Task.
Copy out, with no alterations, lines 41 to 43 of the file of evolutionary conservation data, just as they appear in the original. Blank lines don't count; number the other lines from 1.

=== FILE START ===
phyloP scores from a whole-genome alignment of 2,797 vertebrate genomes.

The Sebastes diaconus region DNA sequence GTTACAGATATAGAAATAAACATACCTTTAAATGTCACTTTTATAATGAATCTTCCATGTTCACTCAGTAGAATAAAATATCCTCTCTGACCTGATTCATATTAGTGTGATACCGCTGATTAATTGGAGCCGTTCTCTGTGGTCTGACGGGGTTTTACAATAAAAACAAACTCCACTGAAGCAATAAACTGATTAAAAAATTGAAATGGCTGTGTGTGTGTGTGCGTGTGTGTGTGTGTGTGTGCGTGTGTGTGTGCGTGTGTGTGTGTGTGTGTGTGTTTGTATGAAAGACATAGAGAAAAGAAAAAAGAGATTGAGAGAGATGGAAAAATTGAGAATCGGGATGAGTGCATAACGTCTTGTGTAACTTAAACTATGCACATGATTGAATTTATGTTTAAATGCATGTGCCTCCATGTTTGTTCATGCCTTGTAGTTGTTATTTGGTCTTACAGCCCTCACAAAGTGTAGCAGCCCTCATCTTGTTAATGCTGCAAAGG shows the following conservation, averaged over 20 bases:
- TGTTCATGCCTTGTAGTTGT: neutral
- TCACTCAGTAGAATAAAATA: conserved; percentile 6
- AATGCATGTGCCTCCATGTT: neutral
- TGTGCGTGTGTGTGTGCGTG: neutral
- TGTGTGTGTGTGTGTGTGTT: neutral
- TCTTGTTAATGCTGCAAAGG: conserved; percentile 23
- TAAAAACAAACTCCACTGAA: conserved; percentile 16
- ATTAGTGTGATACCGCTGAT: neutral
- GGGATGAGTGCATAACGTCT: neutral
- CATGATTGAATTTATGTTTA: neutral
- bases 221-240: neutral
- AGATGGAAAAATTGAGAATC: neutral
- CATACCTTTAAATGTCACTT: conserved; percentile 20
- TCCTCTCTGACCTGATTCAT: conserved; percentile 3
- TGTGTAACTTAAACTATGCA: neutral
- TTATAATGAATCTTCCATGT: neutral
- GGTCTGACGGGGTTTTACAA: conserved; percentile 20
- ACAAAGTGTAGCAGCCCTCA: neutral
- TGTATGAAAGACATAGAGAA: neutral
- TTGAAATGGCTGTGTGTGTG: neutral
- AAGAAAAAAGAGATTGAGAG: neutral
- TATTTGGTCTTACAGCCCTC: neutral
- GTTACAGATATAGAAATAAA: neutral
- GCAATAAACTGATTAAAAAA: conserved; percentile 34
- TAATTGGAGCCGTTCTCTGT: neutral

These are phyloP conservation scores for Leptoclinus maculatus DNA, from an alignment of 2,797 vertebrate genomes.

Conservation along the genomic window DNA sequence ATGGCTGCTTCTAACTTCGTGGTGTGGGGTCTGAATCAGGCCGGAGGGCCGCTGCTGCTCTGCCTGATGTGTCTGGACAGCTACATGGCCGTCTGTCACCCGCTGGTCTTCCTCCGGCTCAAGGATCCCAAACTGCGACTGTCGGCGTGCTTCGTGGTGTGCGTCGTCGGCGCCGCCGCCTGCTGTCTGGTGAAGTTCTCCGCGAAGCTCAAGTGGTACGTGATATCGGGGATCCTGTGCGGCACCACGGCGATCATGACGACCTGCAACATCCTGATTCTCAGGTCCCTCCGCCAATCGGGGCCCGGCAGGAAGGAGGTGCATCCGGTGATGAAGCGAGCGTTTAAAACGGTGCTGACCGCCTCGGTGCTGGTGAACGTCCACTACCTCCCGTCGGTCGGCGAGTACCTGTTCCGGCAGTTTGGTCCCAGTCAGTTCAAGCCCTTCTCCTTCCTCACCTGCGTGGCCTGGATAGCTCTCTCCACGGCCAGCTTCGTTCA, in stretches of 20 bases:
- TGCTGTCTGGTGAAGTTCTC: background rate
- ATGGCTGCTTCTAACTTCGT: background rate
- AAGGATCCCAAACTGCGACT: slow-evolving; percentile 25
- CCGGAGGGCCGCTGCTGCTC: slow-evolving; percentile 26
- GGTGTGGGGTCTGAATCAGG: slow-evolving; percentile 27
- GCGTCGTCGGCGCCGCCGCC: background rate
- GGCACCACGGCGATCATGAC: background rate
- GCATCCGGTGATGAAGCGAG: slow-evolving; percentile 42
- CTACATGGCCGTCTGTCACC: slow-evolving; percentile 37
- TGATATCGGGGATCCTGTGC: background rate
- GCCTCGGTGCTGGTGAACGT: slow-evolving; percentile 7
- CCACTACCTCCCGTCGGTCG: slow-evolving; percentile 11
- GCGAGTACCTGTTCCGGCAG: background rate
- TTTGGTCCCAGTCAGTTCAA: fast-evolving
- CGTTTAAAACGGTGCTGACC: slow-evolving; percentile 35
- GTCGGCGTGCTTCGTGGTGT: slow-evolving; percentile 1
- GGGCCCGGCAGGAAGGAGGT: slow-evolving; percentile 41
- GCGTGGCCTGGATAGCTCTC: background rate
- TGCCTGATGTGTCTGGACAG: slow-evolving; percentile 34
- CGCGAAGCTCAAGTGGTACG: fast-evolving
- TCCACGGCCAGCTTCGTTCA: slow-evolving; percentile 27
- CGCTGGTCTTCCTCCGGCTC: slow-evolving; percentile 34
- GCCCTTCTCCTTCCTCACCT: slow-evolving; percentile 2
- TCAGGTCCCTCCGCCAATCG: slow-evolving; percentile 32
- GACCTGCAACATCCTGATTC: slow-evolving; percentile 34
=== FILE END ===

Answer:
- CCACTACCTCCCGTCGGTCG: slow-evolving; percentile 11
- GCGAGTACCTGTTCCGGCAG: background rate
- TTTGGTCCCAGTCAGTTCAA: fast-evolving